One Who Knows the Telephone Herald
San Diego Citizen, Formerly Resident of Budapest Tells How Popular Telephone Herald Was In That City.
HERE is a man in San Diego who knows all about the successful workings of the telephone herald, or, as it is called in its native city, Budapest, the telefon hirmondo.
This is Mr. Henry White of Ocean Beach, who owns the famous restaurant on the cliffs, known as "Henry's Cafe."
Although possessed of an ordinary Anglo-Saxon name, Henry, as he is generally called, is a typical Hungarian, with the true Magyar temperament. He was born in Budapest, his grandfather being English, and lived there all his life until he came to America.
His brother was the owner and editor of the largest paper there, the Daily Ledger, as we would call it in English, which furnished the news to the telefon hirmondo, and Henry was the advertising manager of that paper until he left for this country. Henry speaks English--as he does a dozen other languages, being highly educated in that respect--with only the suggestion of a foreign accent, and in talking over the question of the telephone hirmondo recently, was most enthusiastic over its past record and the possibilities for its future in San Diego.
"I can see no reason why this telephone herald should not be the same great success it was in my city," he said. "In the days I was in Budapest, it had some 20,000 subscribers and paid a very handsome return to its stockholders--I think it was about 20 per cent, if I am not mistaken.
"Here it ought to do better. The telephone is an American invention and its use in the telephone herald service ought to be as much greater here as the Americans exceed all other nations in the way they advertise.
"In San Diego alone, with its 11,000 telephones, you ought to get at least 5,000 subscribers, which at $1.50 a month would mean an income of $7,500 a month or $90,000 a year. The returns from advertising ought to pay all the costs of operating and all other expenses, leaving $90,000 a year as your net income.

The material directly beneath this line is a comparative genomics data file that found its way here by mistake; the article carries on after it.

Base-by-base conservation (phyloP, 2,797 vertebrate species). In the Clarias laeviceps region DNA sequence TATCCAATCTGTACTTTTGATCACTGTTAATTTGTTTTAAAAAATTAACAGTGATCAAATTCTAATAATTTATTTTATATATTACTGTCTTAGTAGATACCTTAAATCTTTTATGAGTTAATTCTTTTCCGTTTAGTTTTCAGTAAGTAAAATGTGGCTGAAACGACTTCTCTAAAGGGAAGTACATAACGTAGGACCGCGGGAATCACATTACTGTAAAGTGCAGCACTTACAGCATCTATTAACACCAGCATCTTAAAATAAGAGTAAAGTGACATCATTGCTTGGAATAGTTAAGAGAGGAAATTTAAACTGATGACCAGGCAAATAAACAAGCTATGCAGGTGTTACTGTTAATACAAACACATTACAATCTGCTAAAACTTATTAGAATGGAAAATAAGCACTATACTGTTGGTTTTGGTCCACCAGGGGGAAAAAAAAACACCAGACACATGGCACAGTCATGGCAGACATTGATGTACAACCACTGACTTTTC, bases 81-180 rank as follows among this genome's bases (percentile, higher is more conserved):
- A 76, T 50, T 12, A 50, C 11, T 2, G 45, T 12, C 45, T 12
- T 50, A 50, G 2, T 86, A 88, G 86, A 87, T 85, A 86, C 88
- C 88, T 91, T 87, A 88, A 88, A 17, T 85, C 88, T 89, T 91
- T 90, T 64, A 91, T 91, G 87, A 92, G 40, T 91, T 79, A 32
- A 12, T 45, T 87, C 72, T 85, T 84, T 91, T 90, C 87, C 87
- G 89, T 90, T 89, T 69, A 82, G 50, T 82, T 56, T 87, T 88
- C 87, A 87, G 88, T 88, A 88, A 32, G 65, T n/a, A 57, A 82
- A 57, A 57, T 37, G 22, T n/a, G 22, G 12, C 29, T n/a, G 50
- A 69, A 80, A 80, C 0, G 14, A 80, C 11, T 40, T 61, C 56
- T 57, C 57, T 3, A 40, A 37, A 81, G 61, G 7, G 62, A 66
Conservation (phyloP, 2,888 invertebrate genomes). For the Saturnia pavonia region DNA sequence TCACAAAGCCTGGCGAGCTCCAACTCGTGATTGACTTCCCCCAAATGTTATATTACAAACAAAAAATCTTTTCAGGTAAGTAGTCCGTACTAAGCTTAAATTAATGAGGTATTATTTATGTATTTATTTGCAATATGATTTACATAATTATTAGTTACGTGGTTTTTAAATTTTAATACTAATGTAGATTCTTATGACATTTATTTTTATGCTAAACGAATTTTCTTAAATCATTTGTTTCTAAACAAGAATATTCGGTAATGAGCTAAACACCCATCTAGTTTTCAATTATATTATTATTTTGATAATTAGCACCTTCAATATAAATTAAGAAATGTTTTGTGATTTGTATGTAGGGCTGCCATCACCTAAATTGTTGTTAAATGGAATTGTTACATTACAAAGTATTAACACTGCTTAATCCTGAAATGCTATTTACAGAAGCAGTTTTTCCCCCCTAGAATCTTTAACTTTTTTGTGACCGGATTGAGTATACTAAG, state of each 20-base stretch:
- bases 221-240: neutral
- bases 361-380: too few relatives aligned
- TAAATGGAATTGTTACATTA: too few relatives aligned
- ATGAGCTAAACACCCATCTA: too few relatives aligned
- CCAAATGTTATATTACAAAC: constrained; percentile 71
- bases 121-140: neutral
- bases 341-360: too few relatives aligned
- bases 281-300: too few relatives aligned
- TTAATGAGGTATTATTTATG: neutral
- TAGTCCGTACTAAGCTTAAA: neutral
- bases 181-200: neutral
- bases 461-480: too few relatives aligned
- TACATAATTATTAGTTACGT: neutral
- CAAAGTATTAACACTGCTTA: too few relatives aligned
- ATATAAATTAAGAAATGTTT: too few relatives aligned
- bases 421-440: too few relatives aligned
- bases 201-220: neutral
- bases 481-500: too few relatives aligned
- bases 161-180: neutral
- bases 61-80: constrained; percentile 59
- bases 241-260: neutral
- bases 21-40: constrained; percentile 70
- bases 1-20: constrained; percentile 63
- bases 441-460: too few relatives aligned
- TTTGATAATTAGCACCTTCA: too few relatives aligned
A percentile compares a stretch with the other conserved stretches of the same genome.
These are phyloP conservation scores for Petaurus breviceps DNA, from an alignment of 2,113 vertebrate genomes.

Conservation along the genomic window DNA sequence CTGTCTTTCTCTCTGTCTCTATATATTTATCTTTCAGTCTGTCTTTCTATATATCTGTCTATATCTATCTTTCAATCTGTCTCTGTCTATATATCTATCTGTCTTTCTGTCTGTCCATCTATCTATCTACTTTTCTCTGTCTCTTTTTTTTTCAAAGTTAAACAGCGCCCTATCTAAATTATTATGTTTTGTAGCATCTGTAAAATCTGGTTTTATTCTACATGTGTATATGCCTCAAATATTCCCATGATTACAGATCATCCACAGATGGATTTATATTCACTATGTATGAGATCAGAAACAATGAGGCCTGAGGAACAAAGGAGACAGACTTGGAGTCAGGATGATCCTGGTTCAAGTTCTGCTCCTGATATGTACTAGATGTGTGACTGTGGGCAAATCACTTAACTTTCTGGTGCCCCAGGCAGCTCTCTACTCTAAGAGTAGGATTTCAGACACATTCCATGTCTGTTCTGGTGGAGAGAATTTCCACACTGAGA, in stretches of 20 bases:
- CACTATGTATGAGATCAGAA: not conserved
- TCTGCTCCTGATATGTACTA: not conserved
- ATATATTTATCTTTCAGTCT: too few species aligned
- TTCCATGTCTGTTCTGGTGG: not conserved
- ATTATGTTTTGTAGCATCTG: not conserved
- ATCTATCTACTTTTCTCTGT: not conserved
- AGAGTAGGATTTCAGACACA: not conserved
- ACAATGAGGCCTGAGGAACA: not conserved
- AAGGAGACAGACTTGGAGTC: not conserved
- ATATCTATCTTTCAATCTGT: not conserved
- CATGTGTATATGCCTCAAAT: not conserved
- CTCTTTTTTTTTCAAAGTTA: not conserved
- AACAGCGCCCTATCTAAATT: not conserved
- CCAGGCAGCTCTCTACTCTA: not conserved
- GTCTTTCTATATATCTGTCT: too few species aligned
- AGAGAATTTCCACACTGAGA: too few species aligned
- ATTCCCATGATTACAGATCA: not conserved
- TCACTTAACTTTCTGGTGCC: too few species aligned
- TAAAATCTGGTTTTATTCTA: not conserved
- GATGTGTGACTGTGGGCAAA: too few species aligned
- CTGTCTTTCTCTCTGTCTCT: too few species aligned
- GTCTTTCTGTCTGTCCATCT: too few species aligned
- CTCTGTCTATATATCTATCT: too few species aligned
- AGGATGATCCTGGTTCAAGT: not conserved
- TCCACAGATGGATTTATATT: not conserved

"This would be nearly 25 per cent dividend on a capital of $350,000, and for those who only paid 25 per cent of the par value for their stock it would mean a yearly return or dividend of 100 per cent, which, while almost incredible, still has often been paid in the telephone business, or even greater.
"I have been astonished to think that the telephone herald has taken so long to circle around the world, for the way it was used in Budapest and the great convenience it was there, should have induced its use all over the world long before this.
"But it takes some time to get people to see things and to educate them up to an idea, but when that is done they will not get weaned away from it very soon. I know I would like to have a half dozen of these sets of telephone herald receivers in my place right now, as I know what a drawing card it is for the restaurant from what I have seen in my own native city. Every saloon in town would want a half dozen or more, while all the restaurants would want a number of sets for the use of their patrons--probably one for each table.
"Imagine how easy it would be for a man who is in the habit of spreading a paper before him when he is eating his breakfast and often letting his breakfast get cold, just putting the telephone strap over his head and go on calmly eating his breakfast, while he listens to all the important news of the world being related to him by one of the stentors at the central station.
"The concerts that are being given by Angelotti's Royal Hungarian Orchestra at the U. S. Grant hotel at dinner time could be duplicated into every house in the city having the telephone herald service, and thus advertise the hotel while inducing the people who hear the orchestra over the wire to want to go and see them.
"It would be the same with the theaters. The theaters would be perfectly willing to give the first act of some play or some one sketch of vaudeville so as to advertise the theater and get the people to come and see the rest.